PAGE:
The Assam government recently decided to make Sanskrit compulsory up to Class VIII in all state run schools. The Assam Cabinet’s decision as expected has received sharp criticism from various student groups and political parties. The student groups have clearly highlighted that Sanskrit being introduced as an ‘optional subject’ would have been better. I believe that an arbitrary decision like this will prove to a big blow to the tribal languages in the state, considering its already ‘vulnerable’ status.
The UNESCO in its Atlas of World Languages in Danger (2011) highlighted that there are more than 187 languages in India which are under severe threat and are categorized in either of the following categories, Vulnerable, Endangered, Definitely Endangered, Severely Endangered or Critically Endangered. A regional analysis of the report clearly highlights that more than 39 languages under the Endangered list is in Northeast. Tribal Languages like Deori, Karbi and Mising (Miri) feature in the Definitely Endangered List while two languages (Tai Nora and Tai Rong) feature in the Critically Endangered List. Even the Bodo language, which is included in the Eight schedule of the Indian Constitution is under the ‘Vulnerable’ list. Under UNESCO; “vulnerable” means ‘not spoken by children outside the home, “definitely endangered means ‘children not speaking the language anymore’, severely endangered means ‘only spoken by the oldest generations’, and “critically endangered” means ‘spoken by only a few members of the oldest generation, often semi-speakers’. So, the Assam government’s decision to make Sanskrit compulsory in schools, rather than making attempts to preserve the tribal languages which are almost at the brink of extinction is nothing but arbitrary.
Moreover, the mandatory nature of the decision also does not consider the 3-language formula for language learning which was introduced by the government of India in 1968. According to the formula, Hindi, English and a modern Indian Language will be studied in States. In the case of Assam, it has been Hindi, English and Assamese. With the introduction of Sanskrit as a compulsory subject, the students will be now forced to study four languages. Such a decision will put further pressure to the tribal students and accentuate the language loss among the tribal communities in Assam.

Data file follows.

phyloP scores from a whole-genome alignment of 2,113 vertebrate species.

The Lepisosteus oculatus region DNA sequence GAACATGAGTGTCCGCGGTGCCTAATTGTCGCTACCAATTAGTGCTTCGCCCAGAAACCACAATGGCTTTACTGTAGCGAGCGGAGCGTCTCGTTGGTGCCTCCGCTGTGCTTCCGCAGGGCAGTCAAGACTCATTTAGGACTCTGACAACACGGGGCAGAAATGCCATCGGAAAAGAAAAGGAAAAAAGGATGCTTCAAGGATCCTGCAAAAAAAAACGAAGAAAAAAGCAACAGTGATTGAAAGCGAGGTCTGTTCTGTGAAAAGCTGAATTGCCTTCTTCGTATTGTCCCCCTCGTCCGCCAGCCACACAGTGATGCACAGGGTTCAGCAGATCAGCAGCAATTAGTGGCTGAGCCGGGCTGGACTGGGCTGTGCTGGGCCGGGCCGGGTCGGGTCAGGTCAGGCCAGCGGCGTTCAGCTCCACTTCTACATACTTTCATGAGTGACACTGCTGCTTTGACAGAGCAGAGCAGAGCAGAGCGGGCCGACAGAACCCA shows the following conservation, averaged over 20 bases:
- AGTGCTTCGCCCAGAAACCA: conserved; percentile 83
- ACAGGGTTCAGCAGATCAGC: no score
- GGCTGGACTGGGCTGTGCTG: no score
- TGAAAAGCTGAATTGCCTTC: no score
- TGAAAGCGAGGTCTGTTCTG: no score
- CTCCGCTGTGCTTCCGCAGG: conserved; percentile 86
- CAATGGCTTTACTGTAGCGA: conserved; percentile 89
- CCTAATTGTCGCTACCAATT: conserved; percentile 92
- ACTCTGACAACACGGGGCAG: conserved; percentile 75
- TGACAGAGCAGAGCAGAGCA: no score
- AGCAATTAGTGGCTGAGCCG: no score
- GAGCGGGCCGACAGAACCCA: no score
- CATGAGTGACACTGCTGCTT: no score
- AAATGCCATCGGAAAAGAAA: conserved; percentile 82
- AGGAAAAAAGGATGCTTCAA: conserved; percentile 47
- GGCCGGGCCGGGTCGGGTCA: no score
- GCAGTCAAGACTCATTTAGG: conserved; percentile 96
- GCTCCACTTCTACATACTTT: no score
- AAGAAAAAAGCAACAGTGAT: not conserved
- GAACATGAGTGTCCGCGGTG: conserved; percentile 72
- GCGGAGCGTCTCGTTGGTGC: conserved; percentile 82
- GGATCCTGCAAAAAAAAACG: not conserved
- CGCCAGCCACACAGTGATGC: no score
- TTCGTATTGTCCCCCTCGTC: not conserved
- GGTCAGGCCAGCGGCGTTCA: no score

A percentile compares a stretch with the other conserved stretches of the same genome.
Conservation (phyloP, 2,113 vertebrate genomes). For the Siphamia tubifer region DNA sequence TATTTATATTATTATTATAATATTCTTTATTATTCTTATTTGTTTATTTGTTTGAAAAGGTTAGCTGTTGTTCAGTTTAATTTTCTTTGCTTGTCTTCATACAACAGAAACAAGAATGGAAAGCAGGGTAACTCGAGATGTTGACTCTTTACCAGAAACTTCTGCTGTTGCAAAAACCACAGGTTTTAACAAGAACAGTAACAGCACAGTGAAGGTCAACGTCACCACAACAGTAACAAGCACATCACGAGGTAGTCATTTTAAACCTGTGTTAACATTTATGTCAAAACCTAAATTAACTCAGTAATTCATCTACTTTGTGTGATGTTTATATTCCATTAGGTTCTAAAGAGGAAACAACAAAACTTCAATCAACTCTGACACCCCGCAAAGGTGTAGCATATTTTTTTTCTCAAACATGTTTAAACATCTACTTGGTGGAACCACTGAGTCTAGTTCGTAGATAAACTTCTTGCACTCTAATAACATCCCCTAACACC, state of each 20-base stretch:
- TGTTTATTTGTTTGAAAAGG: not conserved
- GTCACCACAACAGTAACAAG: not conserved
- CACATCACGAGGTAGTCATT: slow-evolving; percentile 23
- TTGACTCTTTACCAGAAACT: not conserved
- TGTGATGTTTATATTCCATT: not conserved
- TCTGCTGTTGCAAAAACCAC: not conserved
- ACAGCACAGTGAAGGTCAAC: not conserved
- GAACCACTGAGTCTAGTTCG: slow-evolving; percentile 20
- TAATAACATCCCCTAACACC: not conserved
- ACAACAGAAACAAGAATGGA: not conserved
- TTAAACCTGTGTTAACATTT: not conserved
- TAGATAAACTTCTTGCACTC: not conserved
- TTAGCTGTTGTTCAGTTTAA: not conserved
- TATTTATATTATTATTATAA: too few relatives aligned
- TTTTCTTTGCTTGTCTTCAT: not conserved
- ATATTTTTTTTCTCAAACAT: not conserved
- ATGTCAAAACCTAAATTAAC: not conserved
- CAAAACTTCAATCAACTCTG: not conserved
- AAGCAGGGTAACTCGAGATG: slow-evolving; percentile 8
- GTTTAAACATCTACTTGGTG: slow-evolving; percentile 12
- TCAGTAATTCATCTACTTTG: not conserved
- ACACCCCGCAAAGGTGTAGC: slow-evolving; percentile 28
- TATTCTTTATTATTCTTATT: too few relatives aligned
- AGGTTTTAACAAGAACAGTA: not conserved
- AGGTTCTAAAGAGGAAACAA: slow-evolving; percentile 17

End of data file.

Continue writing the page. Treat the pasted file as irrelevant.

The tribal communities in Assam have been long struggling for the government to recognize their languages and make attempts to preserve them. The Bodos after a long struggle were able to include their language in the Eight Schedule of the constitution. Communities like Misings, Deoris and Karbis have been long fighting for introduction of their language as optional subject in the school curriculum in Assam. However, not much has progressed till yet. In such a scenario, the introduction of Sanskrit as compulsory subject completely ignores the ongoing popular struggles for language protection in Assam.
The Article 29 (1) of the Indian constitution clearly highlights that ‘Any section of the citizen residing in the territory of India or any part thereof having a distinct language, script or culture of its own shall have the right to conserve the same’. In addition, Article 350 (A) states that ‘the state shall provide adequate facilities for instruction in the mother tongue at the primary state of education to children belonging to linguistic minority groups….!”. The Assam government rather than fulfilling this constitutional obligations, deciding to introduce Sanskrit as compulsory subject, is definitely not a happy news for the linguistic minority groups in the state. Most of the tribal languages are only on paper and even though some of them are taught, they are in a bad shape. For instance, the Assam govt. had agreed to introduce Mising as an optional subject at primary level in certain regions. However, with no books and teachers or funds, the language is not taught anywhere and students chose to opt for other subjects.
Languages are vehicles of our cultures, collective memory and values. They are an essential component of our identities, and a building block of our diversity and living heritage. Schooling, if not the primary, is definitely one the key reasons for loss of language. It comes just second to ‘not being spoken at home or community’. When not taught at schools, the students pick up other non-tribal languages such as English, Assamese and Hindi etc. as they are viewed as more ‘functional’ and ‘powerful’. These languages enable them to get degrees and their job. Moreover, articulation in these languages are given preference over learning its own indigenous language. Thus, it would have been better if the govt. of Assam would have rather focused its efforts on helping these communities preserve their language. Steps like making funds available for research, publications of books, recruiting and training teachers for indigenous languages would have gone a long way.